• Density Indicate the coating density in lbs/gallon for each coating. This information can be obtained from the Material Safety Data Sheet (MSDS).
  • Determine VOC Content For each coating that you use, indicate its VOC content in pounds per gallon (lbs/gallon). To determine the VOC content of the coating, consult the (MSDS), VOC data sheet, or contact the coating manufacturer. If the MSDS gives a range (e.g., 1-5%), use the highest number in the range (e.g., 5%). Include all MSDSs in the application or submit the MSDSs electronically (disk or CD). If the VOC content is listed in the MSDS in weight percent, calculate the lbs/gallon by weight using the following formula: VOC content (lb/gallon) = VOC content (weight %) x coating density (lb/gallon)

    If the MSDS or other source does not give the VOC content in lbs/gallon or in weight %, it may be given in volume %. In this case the VOC content of the coating in lbs/gallon can be calculated by using the following formula: VOC content (lb/gallon) = [VOC content (volume %) ÷ 100] x VOC density (lb/gallon)
  • Determine Solids Content For each coating, indicate the solids content in lbs/gallon. Solids content will be used to calculate PM/PM10/PM2.5 potential emissions. To determine the solids content of the coating or the coating density, check the MSDS or contact the coating manufacturer. If the MSDS gives a range (e.g., 50-60%), use the highest number in the range (e.g., 60%). Attach the MSDS to your calculations, or submit the MSDS electronically (disk or CD). If the solid content is not listed in pounds per gallon in the MSDS, use the following formula: Solid content (lb/gallon) = [Solid content (weight %) ÷ 100] x coating density (lb/gallon)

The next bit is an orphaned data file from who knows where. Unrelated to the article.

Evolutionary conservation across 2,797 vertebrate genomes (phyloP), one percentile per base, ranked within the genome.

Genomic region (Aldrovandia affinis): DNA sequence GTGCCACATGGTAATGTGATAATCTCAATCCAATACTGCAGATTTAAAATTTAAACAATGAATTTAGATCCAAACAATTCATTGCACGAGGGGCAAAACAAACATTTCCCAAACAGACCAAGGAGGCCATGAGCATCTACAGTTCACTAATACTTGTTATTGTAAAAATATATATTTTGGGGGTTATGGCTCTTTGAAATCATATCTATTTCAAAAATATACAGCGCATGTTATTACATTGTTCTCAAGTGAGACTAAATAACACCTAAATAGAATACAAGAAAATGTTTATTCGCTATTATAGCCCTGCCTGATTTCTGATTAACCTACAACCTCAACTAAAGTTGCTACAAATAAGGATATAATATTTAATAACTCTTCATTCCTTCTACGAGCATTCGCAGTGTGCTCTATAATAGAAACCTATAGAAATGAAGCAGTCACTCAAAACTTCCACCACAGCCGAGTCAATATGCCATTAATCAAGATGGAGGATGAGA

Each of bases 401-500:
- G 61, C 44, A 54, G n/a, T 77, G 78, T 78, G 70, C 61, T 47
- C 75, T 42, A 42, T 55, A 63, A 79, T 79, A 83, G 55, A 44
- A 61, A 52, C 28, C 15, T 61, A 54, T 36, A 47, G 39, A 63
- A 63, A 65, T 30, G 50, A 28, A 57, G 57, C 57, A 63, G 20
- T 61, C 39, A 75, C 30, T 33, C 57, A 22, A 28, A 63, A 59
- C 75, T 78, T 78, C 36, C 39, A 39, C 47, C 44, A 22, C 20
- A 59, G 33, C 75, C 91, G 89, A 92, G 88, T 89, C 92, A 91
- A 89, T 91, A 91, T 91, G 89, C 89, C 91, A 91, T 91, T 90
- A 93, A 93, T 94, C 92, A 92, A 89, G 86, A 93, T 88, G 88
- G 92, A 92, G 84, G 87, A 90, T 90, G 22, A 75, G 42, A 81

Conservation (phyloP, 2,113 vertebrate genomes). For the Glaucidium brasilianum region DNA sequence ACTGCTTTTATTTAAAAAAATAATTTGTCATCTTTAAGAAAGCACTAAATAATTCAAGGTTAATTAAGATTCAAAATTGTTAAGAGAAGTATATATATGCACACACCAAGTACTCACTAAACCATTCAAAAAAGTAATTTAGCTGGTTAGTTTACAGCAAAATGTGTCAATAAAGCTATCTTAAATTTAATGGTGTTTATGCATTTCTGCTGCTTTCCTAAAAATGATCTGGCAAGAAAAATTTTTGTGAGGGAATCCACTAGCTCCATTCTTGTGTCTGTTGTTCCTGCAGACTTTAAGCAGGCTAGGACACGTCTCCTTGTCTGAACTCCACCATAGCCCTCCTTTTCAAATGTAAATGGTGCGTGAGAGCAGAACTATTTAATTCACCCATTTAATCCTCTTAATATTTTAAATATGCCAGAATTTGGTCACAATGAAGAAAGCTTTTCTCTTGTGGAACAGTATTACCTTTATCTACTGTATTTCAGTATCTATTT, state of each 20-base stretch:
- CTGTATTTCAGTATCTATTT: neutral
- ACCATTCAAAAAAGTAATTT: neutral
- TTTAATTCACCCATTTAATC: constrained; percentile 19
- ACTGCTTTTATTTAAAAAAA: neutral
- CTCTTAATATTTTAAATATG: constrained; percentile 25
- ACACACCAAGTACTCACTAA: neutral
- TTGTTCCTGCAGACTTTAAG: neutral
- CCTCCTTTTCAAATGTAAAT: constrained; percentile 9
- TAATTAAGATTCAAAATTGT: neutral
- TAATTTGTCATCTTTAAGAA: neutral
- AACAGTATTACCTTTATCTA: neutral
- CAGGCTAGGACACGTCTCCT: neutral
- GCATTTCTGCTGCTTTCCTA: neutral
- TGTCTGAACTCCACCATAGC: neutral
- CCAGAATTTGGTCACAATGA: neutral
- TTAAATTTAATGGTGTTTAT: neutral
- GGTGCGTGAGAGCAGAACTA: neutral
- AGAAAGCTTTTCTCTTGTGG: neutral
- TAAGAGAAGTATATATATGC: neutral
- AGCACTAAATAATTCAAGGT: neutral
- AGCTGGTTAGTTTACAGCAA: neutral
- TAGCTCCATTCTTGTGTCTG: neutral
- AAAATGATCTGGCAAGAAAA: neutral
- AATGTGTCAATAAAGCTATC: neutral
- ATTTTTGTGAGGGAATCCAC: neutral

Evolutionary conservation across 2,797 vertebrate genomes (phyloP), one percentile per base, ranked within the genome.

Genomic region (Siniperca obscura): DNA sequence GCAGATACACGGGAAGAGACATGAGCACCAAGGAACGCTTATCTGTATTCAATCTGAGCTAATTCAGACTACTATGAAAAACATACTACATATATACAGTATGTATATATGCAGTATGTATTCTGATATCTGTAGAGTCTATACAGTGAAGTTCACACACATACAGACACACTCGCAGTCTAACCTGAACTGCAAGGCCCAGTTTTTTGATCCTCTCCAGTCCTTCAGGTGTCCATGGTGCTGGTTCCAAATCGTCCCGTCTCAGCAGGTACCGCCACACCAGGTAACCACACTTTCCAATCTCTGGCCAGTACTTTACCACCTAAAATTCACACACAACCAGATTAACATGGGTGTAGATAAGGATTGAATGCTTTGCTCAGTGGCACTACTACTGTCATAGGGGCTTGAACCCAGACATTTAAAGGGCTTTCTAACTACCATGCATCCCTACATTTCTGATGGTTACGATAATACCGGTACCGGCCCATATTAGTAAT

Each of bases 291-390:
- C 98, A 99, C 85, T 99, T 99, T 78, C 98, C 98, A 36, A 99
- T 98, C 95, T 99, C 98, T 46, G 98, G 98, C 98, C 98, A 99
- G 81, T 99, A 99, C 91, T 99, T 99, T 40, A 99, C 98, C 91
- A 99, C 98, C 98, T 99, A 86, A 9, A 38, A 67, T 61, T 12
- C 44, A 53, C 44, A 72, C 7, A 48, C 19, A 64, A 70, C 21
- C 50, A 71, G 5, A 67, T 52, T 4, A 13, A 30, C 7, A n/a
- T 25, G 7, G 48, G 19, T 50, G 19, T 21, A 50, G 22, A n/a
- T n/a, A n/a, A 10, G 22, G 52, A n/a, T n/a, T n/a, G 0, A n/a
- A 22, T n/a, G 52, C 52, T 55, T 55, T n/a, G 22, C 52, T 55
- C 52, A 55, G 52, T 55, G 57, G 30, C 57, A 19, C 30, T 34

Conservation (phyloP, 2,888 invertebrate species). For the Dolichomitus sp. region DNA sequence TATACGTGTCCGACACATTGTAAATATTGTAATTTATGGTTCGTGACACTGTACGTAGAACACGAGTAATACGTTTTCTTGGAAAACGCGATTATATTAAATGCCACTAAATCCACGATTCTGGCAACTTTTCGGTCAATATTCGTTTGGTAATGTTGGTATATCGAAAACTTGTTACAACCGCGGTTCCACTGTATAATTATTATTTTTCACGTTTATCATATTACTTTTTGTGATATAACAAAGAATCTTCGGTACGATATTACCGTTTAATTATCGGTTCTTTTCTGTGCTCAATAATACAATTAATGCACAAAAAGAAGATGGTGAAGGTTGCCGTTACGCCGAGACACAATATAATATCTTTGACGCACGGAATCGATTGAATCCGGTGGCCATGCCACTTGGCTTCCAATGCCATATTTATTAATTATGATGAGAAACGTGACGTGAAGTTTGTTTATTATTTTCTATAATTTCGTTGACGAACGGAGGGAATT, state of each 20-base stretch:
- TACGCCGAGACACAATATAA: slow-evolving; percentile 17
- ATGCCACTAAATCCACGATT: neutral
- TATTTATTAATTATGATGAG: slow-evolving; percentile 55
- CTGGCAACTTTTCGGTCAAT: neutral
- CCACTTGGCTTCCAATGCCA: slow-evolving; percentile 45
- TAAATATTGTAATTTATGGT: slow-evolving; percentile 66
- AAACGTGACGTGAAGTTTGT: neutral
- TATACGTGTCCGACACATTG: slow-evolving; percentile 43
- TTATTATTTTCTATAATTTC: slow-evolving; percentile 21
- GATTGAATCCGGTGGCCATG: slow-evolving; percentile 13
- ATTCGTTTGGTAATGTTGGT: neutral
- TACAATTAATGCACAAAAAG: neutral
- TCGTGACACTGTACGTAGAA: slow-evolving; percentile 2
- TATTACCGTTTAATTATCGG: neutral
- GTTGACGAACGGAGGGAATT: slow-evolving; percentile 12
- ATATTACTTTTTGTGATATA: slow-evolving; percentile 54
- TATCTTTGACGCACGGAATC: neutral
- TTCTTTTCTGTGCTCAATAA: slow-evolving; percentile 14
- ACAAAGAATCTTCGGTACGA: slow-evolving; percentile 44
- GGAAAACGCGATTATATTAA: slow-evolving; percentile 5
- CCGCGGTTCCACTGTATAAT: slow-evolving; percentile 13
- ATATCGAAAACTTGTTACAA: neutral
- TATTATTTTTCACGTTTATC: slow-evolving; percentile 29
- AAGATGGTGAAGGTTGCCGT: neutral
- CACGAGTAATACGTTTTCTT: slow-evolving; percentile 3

• Determine HAPs Content For each coating that you use, indicate the content of each individual HAP and total HAPs in pounds per gallon (lbs/gallon). To determine the HAPs content of the coating, consult the MSDS or contact the coating manufacturer. If the MSDS gives a range (e.g., 1-5%), use the highest number in the range (e.g., 5%). Attach the MSDS to your calculations, or submit the MSDS electronically (disk or CD). If the HAP content is listed in the MSDS in weight percent, calculate the lbs/gallon by weight using the following formula: HAP content (lb/gallon) = HAP content (weight %) x coating density (lb/gallon)

Table 1. Example format for Coating Information

  Coating   

Density (lb/gal)

VOC Content (lb/gal)

Solid Content (lb/gal)

Total HAPs Content (lb/gal)

HAP 1 Content
(lb/gal)

HAP 2 Content
(lb/gal)

Continue for each HAP

Coating A

Coating B

  • Minimum Transfer Efficiency Indicate the transfer efficiency, as a percentage. Please note that if an applicable federal regulation specifies a transfer efficiency, that efficiency must be used. If no applicable federal regulation applies, and if no site-specific data is available (e.g., gun manufacturer data), use Table 2 below. Note that when doing the calculations (i.e., Step 5), the maximum emission rate of PM/PM10/PM2.5 will not necessarily occur at the minimum transfer efficiency. You may need to analyze each type of coating and its transfer efficiency to determine the combination that results in maximum emissions.

    Table 2. Minimum Transfer Efficiency

Application Method

Transfer Efficiency

Air atomization spray

0.30

Airless spray

0.45

Electrostatic/Air atomization

0.70

Electrostatic/Airless

0.75

HVLP (High Volume Low Pressure)

0.75

Electrode deposition

0.95

Powder

0.95

  • Formula/Equation — The formula and/or equation needs to be available in the spreadsheet cell for each calculation step (for example, Steps 5, 6, 8, 9, 10, 11 and 12 below).